"A simple and harmonious life with nature and people."
Shinto is considered Japans native religion. A system of simplicity and beauty, the main ideas behind Shinto are rooted not in the after-life, like many other popular belief systems, but rather in finding harmony with your current surroundings in the present. There is no strict dogma or prayer, and no hierarchy of Gods to worship. Rather, Shinto is a collection of rituals and methods to strengthen relationship of living humans and kami, also known as spirits. Some kami can be specific to local customs, others, are larger, shared natural objects such as Amaterasu, the Sun goddess, or Mount Fuji. But the general understanding is that everything contains a kami.
Four Affirmations of Shinto:
- Tradition and the family: The family is seen as the main mechanism by which traditions are preserved. Their main celebrations relate to birth and marriage.
- Love of nature: Nature is sacred; to be in contact with nature is to be close to the kami. Natural objects are worshipped as containing sacred spirits.
- Physical cleanliness: Followers of Shinto take baths, wash their hands, and rinse out their mouths often.
- "Matsuri": Any festival dedicated to the Kami, of which there are many each year.
A common translation for Shinto is "the way of the Gods," with many of the gods falling in line with the animistic belief system, assigning spirits and souls to animals and plants. This belief is the main source behind the Japanese cultural harmony and appreciation for nature, along with many other cultural traditions. Sumo wrestling, chopsticks, garden design, flower arranging, architecture, and removing your shoes before entering a building, are all said to stem from Shinto.
Photo from Just A Slice
Shinto and Buddhism
The system of Shinto went through some changes with the adoption of Buddhism after it's introduction in the 6th century. It wasn't until this time that a name was actually created in order to distinguish it from that of Buddhism. The way of life, and belief system, that was encompassed by that traditional religion, became known as Shinto. The two systems have largely, but not without the usual purification attempts by some, coexisted and combined and become seamless with Japanese culture.
Shinto and Color
While color is not talked about too much in regards to Shinto, or at least not talked about on the Internet, there are two colors that are reoccurring and prevalent. The most prevalent color in Shinto is red, and the meanings behind the color is seen in the dress of gods and spirits, whose purpose is to ward off evil spirits and disease. Some believe that the close association to disease may have had something to do with the color choice itself, red; being the color of smallpox, Scarlett fever, tuberculosis, and the measles.
Vermillion (red-orange) is also a prominent color seen at the entrance of every Shinto shrine as you walk through the Torii, the main gates that purify each person before the reach the shrine.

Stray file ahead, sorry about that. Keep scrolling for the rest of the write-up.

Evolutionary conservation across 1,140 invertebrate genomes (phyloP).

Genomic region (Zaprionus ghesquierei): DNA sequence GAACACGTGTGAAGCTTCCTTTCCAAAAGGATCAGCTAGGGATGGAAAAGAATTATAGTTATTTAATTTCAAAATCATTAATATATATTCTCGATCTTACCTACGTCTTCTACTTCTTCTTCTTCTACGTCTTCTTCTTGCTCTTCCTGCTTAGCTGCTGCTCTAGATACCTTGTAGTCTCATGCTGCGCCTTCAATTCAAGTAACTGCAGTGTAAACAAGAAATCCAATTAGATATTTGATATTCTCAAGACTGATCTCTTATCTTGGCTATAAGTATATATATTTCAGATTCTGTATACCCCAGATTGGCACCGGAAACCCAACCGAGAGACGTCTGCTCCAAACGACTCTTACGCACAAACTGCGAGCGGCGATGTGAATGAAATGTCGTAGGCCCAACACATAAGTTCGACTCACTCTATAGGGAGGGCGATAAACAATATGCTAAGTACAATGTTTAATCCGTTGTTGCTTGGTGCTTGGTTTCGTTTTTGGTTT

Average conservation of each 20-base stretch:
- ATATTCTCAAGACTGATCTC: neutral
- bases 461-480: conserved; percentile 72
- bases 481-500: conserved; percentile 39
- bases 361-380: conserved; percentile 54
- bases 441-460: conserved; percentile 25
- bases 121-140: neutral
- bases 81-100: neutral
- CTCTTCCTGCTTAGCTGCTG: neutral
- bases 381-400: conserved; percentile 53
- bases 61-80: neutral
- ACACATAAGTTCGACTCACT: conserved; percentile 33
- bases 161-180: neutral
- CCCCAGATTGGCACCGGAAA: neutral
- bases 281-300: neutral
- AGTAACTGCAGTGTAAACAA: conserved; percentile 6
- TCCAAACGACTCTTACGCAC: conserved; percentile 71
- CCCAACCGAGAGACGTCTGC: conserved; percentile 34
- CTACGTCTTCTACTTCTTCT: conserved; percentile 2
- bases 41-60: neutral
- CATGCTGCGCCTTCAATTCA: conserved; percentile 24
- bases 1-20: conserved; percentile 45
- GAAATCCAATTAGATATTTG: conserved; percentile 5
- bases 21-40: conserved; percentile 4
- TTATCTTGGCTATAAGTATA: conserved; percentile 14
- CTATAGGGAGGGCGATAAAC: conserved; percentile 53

More About Shinto Color Mythology
In Japan, the color red is associated closely with a few deities in Shinto and Buddhist traditions, and statues of these deities are often decked in red clothing or painted red. There are many clues that underpin the red association. The most compelling clues involve demon quelling and disease (e.g., smallpox, scarlet fever, tuberculosis, measles). According to Japanese folk belief, RED is the color for "expelling demons and illness." The rituals of spirit quelling were regularly undertaken by the Yamato court during the Asuka Period (522 - 645 AD). Centered on the fire god (a red deity), these purification rites were designed to purify the land by sending evil spirits to the Ne no Kuni. This association with evil segues easily into other links with child mortality, protection against evil forces (sickness), fertility, the caul (embryonic membrane covering the head at birth), and other child-birth imagery. The red bibs, red robes, red scarfs, and red caps found frequently on certain Japanese deities lend strong support to this interpretation.
Briefly, the Japanese god of smallpox -- Housou (Hoso) Kami 疱瘡神 -- is intimately associated with the color red in Japan. The first record of smallpox in Japan appears in the Nikon Shoki (日本書紀, approx. 720 AD). But the disease reached Japan much earlier, around the time of Buddhism's introduction (circa 550 AD). The disease was very dangerous. If the ill person's skin turned purple, it was considered serious. But if the skin turned red, it was believed the patient would recover.
Photo from e-chan
This early association between demons of disease and the color red was gradually turned upside-down -- proper worship of the disease deity would bring life, but improper worship or neglect would result in death. In later centuries, the Japanese recommended that children with smallpox be clothed in red garments and that those caring for the sick also wear red (smallpox details here). The Red-Equals-Sickness symbolism quickly gave way to a new dualism between evil and good, between death and life, between hell and heaven, with red embodying both life-creating and life-sustaining powers. As a result, the color red was dedicated not only to deities of sickness and demon quelling, but also to deities of healing, fertility, and childbirth.
- Copyright Mark Schumacher
Header image by jpellgen
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